Masters thesis
    Massey University

    This thesis examines the factors which small island nations in the Pacific could consider measuring as indicators when monitoring and reporting on the sustainability of supply chain management practices, focused on the logistics elements. A theoretical framework is derived from a review of appropriate literature to guide the research, which employs a case study methodology. The case study provides a cross sectional view of the reporting environment for early 2015, focused on the small island developing states (SIDS) that are members of the Pacific Islands Forum. Governmental regional organisations are the core participants for the development of the research, due to the nature of the political and business environment in these Pacific nations. One private company and one academic institute are also included as possible triangulation validations. The research finds that no effective measuring or reporting is currently being conducted in relation to assessing the holistic sustainability levels of logistics in the region. The lack of past adequate cross sectional or other methodology of data capture and reporting by the nations, has consequently resulted in a lack of adequate longitudinal data sets. Such data is needed to reliably inform and enable effective decision and policy making on logistics activity and investment in the region. The research finds that monitoring and reporting systems would operate effectively at the regional government level, with data disaggregation to national and indicator level. The Global Reporting Initiative (GRI) method of reporting fits within the political environment, and the research finds that this, linked with the UN Sustainable Development Goals (SDG) indicators, which are to apply from 2015 to the year 2030, could provide a suitable monitoring and reporting framework. This would enable a consistent longitudinal data capture. The research’s recommended methodology will enhance the monitoring value and improve the opportunity for effective further research for the sustainability levels of logistics and other related societal functions in the small island nations.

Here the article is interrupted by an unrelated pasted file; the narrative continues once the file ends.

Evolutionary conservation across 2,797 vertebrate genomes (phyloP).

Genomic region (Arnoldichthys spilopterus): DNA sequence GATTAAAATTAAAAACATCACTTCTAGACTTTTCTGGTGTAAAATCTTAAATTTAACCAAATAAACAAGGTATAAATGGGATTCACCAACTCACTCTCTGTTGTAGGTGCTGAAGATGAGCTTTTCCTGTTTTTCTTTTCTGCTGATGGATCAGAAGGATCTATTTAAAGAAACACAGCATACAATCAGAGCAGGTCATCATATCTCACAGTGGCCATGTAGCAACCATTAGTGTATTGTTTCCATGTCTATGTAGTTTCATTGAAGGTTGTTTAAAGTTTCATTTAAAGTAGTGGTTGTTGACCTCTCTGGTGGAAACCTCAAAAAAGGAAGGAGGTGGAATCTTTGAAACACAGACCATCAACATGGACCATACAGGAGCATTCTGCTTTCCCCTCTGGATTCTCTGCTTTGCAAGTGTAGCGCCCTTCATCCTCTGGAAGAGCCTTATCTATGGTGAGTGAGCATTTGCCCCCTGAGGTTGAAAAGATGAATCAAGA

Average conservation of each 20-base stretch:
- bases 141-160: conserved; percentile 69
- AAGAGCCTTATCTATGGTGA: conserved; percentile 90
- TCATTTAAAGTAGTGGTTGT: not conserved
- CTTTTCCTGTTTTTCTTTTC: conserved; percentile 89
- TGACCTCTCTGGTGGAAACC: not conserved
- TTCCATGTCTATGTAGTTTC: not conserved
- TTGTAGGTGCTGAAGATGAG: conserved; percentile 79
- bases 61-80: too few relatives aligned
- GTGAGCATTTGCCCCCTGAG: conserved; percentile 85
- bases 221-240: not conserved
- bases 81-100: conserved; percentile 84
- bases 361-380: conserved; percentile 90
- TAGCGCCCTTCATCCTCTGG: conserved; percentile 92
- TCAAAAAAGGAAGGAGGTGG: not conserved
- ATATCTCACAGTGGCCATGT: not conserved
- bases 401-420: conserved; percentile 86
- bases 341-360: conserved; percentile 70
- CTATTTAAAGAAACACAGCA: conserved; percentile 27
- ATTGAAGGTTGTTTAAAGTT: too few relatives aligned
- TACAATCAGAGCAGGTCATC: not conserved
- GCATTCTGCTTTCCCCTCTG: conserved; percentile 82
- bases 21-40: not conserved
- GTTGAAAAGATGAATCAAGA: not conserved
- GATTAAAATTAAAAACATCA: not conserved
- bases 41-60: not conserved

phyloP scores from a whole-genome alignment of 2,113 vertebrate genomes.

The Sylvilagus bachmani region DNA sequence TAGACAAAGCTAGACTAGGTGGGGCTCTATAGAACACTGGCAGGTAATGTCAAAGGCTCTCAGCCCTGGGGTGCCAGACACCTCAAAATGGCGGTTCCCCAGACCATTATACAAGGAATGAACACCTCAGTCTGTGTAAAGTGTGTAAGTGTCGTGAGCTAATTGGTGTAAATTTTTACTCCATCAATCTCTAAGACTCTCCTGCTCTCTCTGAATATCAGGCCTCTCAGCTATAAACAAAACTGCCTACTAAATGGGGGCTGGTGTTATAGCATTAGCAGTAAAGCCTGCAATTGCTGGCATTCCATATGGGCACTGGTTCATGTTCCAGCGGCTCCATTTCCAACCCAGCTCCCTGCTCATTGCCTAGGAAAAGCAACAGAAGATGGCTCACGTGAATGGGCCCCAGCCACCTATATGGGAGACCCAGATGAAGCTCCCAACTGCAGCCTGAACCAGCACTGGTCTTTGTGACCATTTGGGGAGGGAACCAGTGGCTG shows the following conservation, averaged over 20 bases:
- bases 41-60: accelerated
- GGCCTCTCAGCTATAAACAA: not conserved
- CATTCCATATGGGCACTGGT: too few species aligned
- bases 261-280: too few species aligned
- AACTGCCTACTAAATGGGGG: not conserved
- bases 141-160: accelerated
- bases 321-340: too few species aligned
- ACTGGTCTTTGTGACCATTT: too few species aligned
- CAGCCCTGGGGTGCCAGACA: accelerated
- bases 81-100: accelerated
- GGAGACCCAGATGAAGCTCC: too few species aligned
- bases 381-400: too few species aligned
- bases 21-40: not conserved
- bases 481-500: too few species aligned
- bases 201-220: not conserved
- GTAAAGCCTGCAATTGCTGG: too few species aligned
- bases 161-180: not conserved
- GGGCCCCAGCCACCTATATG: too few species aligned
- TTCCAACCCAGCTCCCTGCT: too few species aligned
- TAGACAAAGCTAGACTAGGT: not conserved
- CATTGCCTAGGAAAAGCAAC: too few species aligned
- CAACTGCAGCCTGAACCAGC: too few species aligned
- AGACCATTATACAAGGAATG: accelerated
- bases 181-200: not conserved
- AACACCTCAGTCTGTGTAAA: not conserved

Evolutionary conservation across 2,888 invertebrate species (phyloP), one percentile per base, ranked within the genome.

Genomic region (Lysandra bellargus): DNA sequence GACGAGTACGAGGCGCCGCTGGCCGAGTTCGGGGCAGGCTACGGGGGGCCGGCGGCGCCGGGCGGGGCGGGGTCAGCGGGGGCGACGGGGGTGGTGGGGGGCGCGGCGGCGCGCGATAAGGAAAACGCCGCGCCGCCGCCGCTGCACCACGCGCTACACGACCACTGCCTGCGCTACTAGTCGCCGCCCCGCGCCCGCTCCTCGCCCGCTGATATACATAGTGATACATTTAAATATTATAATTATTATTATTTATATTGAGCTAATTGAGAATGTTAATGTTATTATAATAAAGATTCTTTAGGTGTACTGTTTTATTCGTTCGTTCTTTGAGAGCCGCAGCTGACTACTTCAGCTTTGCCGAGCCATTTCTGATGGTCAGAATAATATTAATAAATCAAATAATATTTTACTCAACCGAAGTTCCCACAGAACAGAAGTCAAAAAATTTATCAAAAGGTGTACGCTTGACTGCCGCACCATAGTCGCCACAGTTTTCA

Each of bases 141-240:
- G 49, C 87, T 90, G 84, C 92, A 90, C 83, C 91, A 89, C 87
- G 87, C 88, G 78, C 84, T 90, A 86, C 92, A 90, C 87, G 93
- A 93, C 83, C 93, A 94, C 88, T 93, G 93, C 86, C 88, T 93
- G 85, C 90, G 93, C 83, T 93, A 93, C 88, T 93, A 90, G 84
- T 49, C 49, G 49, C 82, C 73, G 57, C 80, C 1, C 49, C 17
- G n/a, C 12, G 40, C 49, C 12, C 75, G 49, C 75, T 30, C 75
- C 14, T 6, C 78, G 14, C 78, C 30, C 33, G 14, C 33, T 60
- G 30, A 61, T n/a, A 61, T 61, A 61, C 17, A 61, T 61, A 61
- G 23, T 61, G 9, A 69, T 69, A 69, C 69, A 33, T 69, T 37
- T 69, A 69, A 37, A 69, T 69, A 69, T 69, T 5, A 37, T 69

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  • ECHELON: Espionage without ethics : a thesis presented in partial fulfilment of the requirements for the degree of Master of Arts in Philosophy at Massey University, Manawatu, New Zealand

    Bole, John (2015)

    Masters thesis
    Massey University

    In June 2013, Edward Snowden disclosed the extent of mass surveillance conducted across entire societies by five Western Governments. Snowden apparently hoped to generate a global debate on the appropriateness of these activities and the risk /reward trade-offs that society was being asked to make. Snowden seems to have either overestimated the concern of the average person or misunderstood their current level of understanding and acceptance of surveillance. Either way, the debate was short. In general, society seemed to register a level of disquiet but no specific concern. This paper seeks to determine if the disquiet is a consequence of human morality and to identify any specific moral concern.